O'Callahan returned to Holy Cross in the fall of 1948 as the head of the Mathematics Department. He died on March 16, 1964, and is buried in the Jesuit cemetery on campus. His Medal of Honor "resides in the Archives", at The College of the Holy Cross.
In 1956, O'Callahan wrote an account of the attack, titled I was Chaplain on the Franklin. His service is also recounted in the story "Father Joe" by his nephew, storyteller Jay O'Callahan.
Medal of Honor citation
O'Callahan's official citation reads:
For conspicuous gallantry and intrepidity at the risk of his life above and beyond the call of duty while serving as chaplain on board the U.S.S. Franklin when that vessel was fiercely attacked by enemy Japanese aircraft during offensive operations near Kobe, Japan, on 19 March 1945. A valiant and forceful leader, calmly braving the perilous barriers of flame and twisted metal to aid his men and his ship, Lt. Comdr. O'Callahan groped his way through smoke-filled corridors to the open flight deck and into the midst of violently exploding bombs, shells, rockets, and other armament. With the ship rocked by incessant explosions, with debris and fragments raining down and fires raging in ever-increasing fury, he ministered to the wounded and dying, comforting and encouraging men of all faiths; he organized and led firefighting crews into the blazing inferno on the flight deck; he directed the jettisoning of live ammunition and the flooding of the magazine; he manned a hose to cool hot, armed bombs rolling dangerously on the listing deck, continuing his efforts, despite searing, suffocating smoke which forced men to fall back gasping and imperiled others who replaced them. Serving with courage, fortitude, and deep spiritual strength, Lt. Cmdr. O'Callahan inspired the gallant officers and men of the Franklin to fight heroically and with profound faith in the face of almost certain death and to return their stricken ship to port.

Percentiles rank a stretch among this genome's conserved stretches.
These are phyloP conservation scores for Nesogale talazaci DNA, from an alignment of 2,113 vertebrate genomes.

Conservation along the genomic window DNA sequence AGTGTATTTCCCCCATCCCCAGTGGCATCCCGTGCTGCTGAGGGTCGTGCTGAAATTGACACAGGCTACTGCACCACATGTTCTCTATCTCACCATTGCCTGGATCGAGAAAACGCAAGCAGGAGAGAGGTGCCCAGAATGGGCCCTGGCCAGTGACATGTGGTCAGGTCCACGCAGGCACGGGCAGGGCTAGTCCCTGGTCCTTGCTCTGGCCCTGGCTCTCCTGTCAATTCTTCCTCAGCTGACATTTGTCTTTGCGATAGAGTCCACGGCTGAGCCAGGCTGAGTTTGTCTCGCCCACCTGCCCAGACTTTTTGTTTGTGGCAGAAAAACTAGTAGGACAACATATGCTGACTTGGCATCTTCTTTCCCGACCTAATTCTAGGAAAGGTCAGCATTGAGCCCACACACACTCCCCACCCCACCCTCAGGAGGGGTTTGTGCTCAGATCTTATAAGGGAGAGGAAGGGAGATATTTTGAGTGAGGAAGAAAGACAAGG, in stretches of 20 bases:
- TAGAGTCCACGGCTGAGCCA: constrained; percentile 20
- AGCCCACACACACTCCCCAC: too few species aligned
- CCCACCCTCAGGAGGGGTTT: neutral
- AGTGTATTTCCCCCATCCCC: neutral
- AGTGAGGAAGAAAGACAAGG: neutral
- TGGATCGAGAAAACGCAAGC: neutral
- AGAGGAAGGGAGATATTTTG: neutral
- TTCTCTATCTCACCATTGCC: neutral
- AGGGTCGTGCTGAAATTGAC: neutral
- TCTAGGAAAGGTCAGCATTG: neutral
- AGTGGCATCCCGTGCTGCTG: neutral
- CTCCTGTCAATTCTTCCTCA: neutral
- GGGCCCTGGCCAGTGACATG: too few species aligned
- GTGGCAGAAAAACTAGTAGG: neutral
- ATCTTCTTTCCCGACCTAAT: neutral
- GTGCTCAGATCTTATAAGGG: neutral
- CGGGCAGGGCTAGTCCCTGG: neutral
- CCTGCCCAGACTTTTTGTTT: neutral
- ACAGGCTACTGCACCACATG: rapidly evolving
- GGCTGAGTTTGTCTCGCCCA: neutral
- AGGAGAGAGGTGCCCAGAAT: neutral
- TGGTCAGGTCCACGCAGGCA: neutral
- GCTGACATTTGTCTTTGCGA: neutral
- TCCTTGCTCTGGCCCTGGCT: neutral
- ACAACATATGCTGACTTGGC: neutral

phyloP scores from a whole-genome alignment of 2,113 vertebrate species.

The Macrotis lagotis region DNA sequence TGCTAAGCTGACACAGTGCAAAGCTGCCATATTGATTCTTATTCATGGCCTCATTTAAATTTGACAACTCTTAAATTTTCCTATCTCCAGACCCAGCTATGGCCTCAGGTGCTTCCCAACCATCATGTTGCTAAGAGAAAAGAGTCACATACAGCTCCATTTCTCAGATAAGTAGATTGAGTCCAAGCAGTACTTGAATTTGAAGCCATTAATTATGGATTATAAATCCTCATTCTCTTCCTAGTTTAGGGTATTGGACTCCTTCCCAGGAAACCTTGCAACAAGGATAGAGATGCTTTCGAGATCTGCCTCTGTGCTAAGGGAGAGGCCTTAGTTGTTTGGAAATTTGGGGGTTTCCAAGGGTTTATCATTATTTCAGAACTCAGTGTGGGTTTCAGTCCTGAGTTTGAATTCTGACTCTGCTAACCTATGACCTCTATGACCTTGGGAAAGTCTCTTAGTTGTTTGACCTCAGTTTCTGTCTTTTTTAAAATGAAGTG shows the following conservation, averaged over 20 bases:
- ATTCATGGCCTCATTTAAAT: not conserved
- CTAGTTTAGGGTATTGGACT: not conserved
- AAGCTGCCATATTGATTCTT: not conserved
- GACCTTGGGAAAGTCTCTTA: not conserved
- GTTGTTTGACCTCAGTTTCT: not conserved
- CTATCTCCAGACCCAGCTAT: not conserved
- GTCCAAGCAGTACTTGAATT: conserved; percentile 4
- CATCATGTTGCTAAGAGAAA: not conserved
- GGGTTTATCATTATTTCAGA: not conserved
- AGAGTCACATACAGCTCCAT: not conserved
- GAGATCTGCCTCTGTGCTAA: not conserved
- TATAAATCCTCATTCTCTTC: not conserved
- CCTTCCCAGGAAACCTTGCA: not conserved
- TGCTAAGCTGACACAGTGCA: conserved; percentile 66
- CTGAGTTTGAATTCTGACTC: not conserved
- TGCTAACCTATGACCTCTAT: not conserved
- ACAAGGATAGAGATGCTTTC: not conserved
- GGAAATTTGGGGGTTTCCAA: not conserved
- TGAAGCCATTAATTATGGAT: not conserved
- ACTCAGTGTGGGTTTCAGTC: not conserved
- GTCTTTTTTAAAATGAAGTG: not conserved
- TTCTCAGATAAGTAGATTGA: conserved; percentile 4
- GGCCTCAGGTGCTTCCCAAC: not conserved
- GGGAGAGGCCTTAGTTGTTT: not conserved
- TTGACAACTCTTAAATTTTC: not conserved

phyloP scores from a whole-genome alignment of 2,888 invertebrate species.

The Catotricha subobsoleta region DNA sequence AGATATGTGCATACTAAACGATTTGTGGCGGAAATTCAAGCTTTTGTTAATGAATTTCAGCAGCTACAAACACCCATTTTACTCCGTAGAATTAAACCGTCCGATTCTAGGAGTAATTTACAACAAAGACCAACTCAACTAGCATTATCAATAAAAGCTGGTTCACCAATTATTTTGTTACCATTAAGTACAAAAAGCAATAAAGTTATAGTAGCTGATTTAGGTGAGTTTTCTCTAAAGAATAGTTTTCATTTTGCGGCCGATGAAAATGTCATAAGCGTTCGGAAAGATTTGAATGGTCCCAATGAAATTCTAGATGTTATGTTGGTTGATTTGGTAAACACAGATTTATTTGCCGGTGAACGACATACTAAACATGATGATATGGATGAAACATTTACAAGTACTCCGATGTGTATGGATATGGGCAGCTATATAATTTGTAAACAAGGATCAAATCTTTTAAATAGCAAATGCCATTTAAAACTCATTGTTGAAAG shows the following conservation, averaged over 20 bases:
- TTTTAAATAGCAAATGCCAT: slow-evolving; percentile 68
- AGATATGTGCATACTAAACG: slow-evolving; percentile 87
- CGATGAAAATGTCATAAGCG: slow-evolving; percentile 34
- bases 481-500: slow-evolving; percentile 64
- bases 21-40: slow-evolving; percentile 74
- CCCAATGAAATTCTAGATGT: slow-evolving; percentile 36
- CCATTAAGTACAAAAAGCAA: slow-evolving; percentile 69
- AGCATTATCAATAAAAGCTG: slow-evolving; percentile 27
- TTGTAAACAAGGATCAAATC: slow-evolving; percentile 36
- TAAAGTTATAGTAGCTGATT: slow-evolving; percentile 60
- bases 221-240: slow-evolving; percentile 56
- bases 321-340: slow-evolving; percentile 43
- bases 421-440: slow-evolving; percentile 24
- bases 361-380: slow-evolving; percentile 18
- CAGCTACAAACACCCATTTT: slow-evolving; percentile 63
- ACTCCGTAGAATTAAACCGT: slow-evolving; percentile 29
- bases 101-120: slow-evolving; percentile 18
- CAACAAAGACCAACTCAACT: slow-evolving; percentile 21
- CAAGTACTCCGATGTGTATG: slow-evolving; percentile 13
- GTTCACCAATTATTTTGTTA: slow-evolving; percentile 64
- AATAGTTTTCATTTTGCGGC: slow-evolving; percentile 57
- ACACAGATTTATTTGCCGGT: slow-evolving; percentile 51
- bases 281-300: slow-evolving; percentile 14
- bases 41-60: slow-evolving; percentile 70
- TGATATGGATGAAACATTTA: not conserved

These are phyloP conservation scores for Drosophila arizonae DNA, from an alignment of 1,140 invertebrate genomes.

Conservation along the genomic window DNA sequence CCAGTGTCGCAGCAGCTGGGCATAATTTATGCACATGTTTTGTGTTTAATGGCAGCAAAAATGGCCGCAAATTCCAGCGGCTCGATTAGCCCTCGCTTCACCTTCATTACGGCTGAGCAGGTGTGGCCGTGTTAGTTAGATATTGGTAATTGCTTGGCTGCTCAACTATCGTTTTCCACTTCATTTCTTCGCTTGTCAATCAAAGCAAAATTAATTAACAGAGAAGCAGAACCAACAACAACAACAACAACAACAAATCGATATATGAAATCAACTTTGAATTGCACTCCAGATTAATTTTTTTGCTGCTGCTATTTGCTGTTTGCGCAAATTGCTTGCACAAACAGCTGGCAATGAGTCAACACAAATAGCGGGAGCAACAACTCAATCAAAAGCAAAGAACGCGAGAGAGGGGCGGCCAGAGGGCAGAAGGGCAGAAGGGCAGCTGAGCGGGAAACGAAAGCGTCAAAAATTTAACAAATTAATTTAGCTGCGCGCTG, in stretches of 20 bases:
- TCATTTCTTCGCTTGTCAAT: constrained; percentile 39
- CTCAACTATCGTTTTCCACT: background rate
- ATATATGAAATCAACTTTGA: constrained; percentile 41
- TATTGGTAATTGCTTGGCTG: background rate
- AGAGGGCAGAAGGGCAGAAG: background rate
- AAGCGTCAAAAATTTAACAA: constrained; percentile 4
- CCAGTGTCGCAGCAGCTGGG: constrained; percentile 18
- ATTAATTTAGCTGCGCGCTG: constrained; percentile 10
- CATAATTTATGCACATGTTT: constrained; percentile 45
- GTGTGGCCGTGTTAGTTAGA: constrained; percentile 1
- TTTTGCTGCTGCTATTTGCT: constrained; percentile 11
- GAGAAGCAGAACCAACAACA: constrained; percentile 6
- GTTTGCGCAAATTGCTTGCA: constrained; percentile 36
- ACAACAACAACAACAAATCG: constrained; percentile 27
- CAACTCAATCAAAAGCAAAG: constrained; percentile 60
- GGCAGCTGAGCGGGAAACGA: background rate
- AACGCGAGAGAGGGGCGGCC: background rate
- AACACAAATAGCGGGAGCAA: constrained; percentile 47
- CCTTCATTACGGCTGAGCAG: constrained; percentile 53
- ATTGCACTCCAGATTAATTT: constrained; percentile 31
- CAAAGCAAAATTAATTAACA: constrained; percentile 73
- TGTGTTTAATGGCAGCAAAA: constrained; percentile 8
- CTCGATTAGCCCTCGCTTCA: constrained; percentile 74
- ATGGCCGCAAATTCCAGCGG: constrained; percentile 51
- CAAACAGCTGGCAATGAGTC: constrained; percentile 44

- List of Medal of Honor recipients for World War II
- Roman Catholic Archdiocese for the Military Services, USA#World War II
- Hargis, Robert; Starr Sinton (2003). World War II Medal of Honor recipients (1): Navy & USMC. Oxford: Osprey Publishing. pp. 53–56. ISBN 978-1-84176-613-3.
- "Captain Joseph T. O'Callahan, Chaplain Corps, USNR, (1905-1964)". Online Library of Selected Images. Naval History & Heritage Command. January 14, 2001. Retrieved July 25, 2010.
- Whearley, Jay (July 25, 2010). "Intertwined heroes: Out of Holy Cross came 3 honored for bravery". Telegram & Gazette. Worcester, Massachusetts. Archived from the original on July 26, 2010.
- "FATHER O'CALLAHAN SPURNS NAVY CROSS" (PDF). The Bell Syndicate, Inc. 8 December 1945. Retrieved 1 June 2015.
- "Medal of Honor recipients - World War II (M–S)". Medal of Honor citations. United States Army Center of Military History. August 3, 2009. Retrieved July 25, 2010.
- "O'Callahan's nephew effectively recounts the story of his Uncle's heroism in a National Public Radio story". Retrieved September 29, 2010.
- Worcester Magazine, May 22, 2008, pg 12